The faculty role in governance at state institutions is under attack from many legislatures. Our example here is Texas, but other states have experienced a similar erosion of faculty governance through legislative action. Legislatures have a long history of involvement with academic matters, and the principle of academic freedom suffers from political intrusion into teaching and research. Elected officials are using the current financial crisis and anecdotal stories of faculty excess to justify their expanded (and unwelcome) involvement in academic affairs.
For perhaps too long, faculty at state colleges and universities have focused their efforts to maintain faculty governance at the campus level. These efforts are becoming insufficient, because, even if faculty win a significant role in campus governance, the range of choices that legislatures leave to campuses may be severely constricted.
Legislative involvement in higher education governance generally begins with two assertions: (1) that states are now giving public universities block grants for their operations without any control over how that money is used, and (2) that taxpayers (and their representatives) should be given greater control over how the money they give to public institutions of higher education is spent. In a time of financial crisis, the calls for legislative interference have become louder.
In the more traditional understanding of institutional governance, the governing boards wield ultimate authority, with faculty working to maintain a voice in the decision-making process through a variety of channels, including a faculty senate, committees, faculty liaisons, and unions. Typically, university administrators report to state boards of regents or other bodies that may also dictate institutional policy, but faculty rarely interact directly with board members except through their own administration or advisory committees composed of faculty that represent a particular academic interest (such as a core curriculum advisory committee). In this way, faculty governance operates at a degree of separation from the final decision makers.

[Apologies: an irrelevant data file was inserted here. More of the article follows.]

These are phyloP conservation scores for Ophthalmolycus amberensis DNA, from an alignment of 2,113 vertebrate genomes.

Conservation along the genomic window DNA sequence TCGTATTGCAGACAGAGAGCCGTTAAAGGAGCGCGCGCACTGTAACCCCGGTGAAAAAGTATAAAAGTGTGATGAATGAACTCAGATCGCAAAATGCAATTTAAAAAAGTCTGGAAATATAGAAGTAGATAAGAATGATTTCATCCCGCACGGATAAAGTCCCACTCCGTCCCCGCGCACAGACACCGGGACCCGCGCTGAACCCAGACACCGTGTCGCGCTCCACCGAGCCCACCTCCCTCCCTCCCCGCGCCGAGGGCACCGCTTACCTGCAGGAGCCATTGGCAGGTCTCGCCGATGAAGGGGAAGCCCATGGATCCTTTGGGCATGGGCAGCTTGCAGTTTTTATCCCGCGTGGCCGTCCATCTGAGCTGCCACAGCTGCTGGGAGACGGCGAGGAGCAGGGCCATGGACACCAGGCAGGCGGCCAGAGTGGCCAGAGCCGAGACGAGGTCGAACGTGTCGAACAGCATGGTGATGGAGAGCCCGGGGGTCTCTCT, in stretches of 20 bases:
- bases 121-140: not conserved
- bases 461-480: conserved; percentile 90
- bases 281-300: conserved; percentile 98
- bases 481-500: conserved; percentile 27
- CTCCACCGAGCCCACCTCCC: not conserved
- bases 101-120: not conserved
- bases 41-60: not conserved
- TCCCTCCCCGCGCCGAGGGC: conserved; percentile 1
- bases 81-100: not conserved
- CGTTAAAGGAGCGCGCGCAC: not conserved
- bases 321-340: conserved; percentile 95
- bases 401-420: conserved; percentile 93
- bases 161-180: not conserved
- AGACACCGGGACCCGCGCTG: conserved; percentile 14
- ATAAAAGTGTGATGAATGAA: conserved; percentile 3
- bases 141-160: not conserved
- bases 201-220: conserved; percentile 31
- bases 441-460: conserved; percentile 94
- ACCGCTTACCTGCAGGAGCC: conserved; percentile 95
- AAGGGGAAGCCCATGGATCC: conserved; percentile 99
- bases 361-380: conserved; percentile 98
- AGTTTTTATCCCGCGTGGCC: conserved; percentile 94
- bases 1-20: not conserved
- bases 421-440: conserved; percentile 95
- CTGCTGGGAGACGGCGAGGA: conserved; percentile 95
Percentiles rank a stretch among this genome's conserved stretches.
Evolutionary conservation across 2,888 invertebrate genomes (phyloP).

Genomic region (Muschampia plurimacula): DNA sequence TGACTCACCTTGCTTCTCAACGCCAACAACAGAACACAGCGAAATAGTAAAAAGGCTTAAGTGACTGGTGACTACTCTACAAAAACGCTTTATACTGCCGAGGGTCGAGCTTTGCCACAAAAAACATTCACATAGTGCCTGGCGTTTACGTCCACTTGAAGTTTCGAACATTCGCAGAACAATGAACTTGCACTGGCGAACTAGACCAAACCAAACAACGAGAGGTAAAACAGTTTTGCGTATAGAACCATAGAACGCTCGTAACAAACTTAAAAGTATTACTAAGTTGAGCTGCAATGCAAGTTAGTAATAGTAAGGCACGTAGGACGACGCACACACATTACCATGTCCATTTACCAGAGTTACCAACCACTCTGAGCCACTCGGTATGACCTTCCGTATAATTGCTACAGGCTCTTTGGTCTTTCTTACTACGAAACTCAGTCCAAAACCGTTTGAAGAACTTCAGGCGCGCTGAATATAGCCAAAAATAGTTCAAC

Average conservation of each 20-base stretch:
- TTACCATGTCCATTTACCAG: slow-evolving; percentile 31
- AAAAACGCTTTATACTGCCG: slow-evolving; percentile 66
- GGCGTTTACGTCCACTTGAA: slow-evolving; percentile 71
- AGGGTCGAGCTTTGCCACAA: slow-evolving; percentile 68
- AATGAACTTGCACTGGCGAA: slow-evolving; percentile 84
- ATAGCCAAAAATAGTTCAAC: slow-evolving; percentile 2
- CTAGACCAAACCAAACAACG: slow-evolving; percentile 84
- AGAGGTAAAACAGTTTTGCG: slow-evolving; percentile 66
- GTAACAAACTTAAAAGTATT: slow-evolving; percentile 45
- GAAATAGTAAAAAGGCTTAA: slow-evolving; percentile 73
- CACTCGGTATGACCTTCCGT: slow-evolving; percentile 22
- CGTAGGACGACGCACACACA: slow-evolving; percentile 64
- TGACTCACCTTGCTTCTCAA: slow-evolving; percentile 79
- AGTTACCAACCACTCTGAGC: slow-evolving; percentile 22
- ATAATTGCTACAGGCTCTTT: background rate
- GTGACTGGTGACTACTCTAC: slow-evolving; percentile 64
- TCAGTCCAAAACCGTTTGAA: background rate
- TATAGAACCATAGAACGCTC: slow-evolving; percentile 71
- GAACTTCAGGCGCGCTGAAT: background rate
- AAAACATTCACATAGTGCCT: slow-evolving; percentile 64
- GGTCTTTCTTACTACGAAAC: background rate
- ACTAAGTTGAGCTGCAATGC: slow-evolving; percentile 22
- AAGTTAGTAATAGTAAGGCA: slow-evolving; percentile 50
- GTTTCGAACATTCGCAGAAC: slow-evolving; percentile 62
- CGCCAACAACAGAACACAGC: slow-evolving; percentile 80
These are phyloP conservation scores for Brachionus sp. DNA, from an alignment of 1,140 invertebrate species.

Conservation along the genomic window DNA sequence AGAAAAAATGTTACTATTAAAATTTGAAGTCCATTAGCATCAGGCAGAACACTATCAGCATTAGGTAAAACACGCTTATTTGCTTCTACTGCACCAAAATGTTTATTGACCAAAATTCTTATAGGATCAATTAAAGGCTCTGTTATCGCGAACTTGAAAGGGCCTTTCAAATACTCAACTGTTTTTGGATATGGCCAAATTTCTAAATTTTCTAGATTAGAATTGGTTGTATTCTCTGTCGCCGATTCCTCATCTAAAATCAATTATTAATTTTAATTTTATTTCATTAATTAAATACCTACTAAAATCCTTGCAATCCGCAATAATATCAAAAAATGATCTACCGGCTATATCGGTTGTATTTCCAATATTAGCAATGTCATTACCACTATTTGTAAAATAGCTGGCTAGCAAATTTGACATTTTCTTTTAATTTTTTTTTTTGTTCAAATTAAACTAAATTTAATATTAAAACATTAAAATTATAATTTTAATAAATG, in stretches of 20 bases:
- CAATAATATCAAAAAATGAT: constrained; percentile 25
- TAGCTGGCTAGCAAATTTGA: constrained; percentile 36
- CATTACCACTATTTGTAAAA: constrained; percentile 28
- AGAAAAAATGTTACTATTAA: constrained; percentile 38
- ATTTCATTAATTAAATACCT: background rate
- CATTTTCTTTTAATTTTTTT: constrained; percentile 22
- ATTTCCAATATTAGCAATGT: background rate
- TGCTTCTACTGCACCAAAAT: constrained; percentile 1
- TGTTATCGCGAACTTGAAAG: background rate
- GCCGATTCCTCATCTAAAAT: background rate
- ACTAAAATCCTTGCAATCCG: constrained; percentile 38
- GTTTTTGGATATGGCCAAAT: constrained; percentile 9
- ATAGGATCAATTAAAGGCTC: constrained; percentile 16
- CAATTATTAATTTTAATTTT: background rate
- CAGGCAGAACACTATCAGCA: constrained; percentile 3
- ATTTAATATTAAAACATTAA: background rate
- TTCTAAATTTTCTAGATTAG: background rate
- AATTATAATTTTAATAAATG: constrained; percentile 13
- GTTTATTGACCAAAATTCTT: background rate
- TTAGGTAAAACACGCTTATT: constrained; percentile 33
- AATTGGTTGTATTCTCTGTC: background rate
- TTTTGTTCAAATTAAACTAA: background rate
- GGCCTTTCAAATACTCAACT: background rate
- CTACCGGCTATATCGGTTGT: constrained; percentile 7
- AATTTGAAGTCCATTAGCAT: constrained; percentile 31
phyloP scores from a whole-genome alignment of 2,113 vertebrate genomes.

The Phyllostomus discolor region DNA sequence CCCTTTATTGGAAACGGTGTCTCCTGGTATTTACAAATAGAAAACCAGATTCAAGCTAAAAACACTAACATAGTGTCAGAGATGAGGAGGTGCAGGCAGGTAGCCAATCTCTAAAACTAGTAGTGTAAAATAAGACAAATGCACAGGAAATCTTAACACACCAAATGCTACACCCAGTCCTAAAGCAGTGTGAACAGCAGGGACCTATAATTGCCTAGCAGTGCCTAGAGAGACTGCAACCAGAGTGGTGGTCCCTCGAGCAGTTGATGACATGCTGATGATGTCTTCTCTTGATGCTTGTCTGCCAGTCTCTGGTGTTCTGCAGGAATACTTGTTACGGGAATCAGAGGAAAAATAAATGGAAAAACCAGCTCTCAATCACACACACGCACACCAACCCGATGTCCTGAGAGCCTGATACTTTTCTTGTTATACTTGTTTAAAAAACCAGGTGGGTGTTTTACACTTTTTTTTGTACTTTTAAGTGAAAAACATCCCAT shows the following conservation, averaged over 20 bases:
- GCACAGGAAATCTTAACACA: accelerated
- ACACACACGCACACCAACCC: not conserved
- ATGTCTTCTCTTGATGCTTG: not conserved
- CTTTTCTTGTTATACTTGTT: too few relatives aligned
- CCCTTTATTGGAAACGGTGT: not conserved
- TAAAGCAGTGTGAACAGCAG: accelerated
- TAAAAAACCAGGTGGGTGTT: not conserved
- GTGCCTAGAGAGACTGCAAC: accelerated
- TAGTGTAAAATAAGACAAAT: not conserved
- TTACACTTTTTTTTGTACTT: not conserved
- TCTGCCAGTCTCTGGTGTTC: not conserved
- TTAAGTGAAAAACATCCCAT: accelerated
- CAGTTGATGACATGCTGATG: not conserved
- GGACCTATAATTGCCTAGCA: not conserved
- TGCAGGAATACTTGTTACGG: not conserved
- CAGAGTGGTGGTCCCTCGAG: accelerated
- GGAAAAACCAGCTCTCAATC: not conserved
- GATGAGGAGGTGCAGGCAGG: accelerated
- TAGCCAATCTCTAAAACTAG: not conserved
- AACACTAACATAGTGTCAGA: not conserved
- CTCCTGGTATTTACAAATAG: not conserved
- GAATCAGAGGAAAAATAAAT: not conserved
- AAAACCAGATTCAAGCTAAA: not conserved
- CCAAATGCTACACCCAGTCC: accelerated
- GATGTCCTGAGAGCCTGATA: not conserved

The increasing legislative control over state academic institutions reduces faculty input into university governance. In most states college and university administrators report to the board, and the board reports to the executive and legislative branches of government. In these cases, the faculty are at two degrees of separation from the decision makers, and in this way their voice is essentially extinguished. Worse, legislatures, not satisfied with the role of oversight and audit, are increasingly using statutes to intrude directly into governance at the campus level with almost no meaningful input from faculty.
Examples from Texas
In the following section, we look at three bills from the 2009 Texas legislative session and briefly outline the approval process for each bill to demonstrate the limitation of faculty input in decisions we deem critical to teaching and research at Texas institutions of higher education. Of these three bills, one failed, one nearly passed, and the third passed easily.
H.B. 2746: The School of Ethics, Western Civilization, and American Traditions bill would create an independent school within the University of Texas, overseen by the Texas legislature.
H.B. 3790: This performance-incentive funding bill would create a funding formula for universities based on graduation rates, with the relative importance—as determined by the legislature—of the graduates’ disciplines also taken into account.
H.B. 2504: The “database bill” would require universities to post an accurate assessment of all academic costs for students and the state for any course; a complete, daily accounting of all classroom teaching, including required and suggested readings; and a full listing of faculty academic credentials and publications in an online database that allows the general public to carry out anonymous word and subject searches.